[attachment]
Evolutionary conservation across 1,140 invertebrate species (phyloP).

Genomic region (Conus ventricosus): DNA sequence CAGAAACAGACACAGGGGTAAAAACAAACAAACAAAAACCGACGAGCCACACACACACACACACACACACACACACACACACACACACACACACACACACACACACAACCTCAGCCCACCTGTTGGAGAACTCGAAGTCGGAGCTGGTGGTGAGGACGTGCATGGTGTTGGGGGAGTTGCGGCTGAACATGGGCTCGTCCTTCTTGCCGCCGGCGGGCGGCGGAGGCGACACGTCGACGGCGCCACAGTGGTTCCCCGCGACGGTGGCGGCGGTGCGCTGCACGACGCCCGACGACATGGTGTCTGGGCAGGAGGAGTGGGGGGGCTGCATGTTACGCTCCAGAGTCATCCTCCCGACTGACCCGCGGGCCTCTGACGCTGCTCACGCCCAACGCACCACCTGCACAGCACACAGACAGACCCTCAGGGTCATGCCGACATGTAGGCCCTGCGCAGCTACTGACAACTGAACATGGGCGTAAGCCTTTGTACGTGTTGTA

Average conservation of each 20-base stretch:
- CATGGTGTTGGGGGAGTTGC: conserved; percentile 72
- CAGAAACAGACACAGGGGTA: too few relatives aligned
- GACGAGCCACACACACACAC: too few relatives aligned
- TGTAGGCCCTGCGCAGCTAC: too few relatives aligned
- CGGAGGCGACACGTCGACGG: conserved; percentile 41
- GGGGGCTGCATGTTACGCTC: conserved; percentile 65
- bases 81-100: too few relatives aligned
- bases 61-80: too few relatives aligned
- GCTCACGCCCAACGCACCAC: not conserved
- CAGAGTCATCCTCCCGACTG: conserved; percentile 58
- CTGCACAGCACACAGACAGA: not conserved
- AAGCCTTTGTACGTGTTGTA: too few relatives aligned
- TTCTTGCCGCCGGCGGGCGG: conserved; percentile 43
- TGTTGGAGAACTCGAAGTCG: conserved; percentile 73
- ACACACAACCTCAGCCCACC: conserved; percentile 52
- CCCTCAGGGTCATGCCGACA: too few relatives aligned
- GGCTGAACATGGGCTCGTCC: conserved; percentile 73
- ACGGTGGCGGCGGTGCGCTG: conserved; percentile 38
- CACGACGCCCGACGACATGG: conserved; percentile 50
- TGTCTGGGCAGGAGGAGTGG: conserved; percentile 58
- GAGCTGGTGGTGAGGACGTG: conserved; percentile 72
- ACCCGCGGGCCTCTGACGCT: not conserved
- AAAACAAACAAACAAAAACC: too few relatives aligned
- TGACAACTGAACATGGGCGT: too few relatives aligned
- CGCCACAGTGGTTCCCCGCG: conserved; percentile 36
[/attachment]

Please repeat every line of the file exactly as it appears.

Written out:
Evolutionary conservation across 1,140 invertebrate species (phyloP).

Genomic region (Conus ventricosus): DNA sequence CAGAAACAGACACAGGGGTAAAAACAAACAAACAAAAACCGACGAGCCACACACACACACACACACACACACACACACACACACACACACACACACACACACACACAACCTCAGCCCACCTGTTGGAGAACTCGAAGTCGGAGCTGGTGGTGAGGACGTGCATGGTGTTGGGGGAGTTGCGGCTGAACATGGGCTCGTCCTTCTTGCCGCCGGCGGGCGGCGGAGGCGACACGTCGACGGCGCCACAGTGGTTCCCCGCGACGGTGGCGGCGGTGCGCTGCACGACGCCCGACGACATGGTGTCTGGGCAGGAGGAGTGGGGGGGCTGCATGTTACGCTCCAGAGTCATCCTCCCGACTGACCCGCGGGCCTCTGACGCTGCTCACGCCCAACGCACCACCTGCACAGCACACAGACAGACCCTCAGGGTCATGCCGACATGTAGGCCCTGCGCAGCTACTGACAACTGAACATGGGCGTAAGCCTTTGTACGTGTTGTA

Average conservation of each 20-base stretch:
- CATGGTGTTGGGGGAGTTGC: conserved; percentile 72
- CAGAAACAGACACAGGGGTA: too few relatives aligned
- GACGAGCCACACACACACAC: too few relatives aligned
- TGTAGGCCCTGCGCAGCTAC: too few relatives aligned
- CGGAGGCGACACGTCGACGG: conserved; percentile 41
- GGGGGCTGCATGTTACGCTC: conserved; percentile 65
- bases 81-100: too few relatives aligned
- bases 61-80: too few relatives aligned
- GCTCACGCCCAACGCACCAC: not conserved
- CAGAGTCATCCTCCCGACTG: conserved; percentile 58
- CTGCACAGCACACAGACAGA: not conserved
- AAGCCTTTGTACGTGTTGTA: too few relatives aligned
- TTCTTGCCGCCGGCGGGCGG: conserved; percentile 43
- TGTTGGAGAACTCGAAGTCG: conserved; percentile 73
- ACACACAACCTCAGCCCACC: conserved; percentile 52
- CCCTCAGGGTCATGCCGACA: too few relatives aligned
- GGCTGAACATGGGCTCGTCC: conserved; percentile 73
- ACGGTGGCGGCGGTGCGCTG: conserved; percentile 38
- CACGACGCCCGACGACATGG: conserved; percentile 50
- TGTCTGGGCAGGAGGAGTGG: conserved; percentile 58
- GAGCTGGTGGTGAGGACGTG: conserved; percentile 72
- ACCCGCGGGCCTCTGACGCT: not conserved
- AAAACAAACAAACAAAAACC: too few relatives aligned
- TGACAACTGAACATGGGCGT: too few relatives aligned
- CGCCACAGTGGTTCCCCGCG: conserved; percentile 36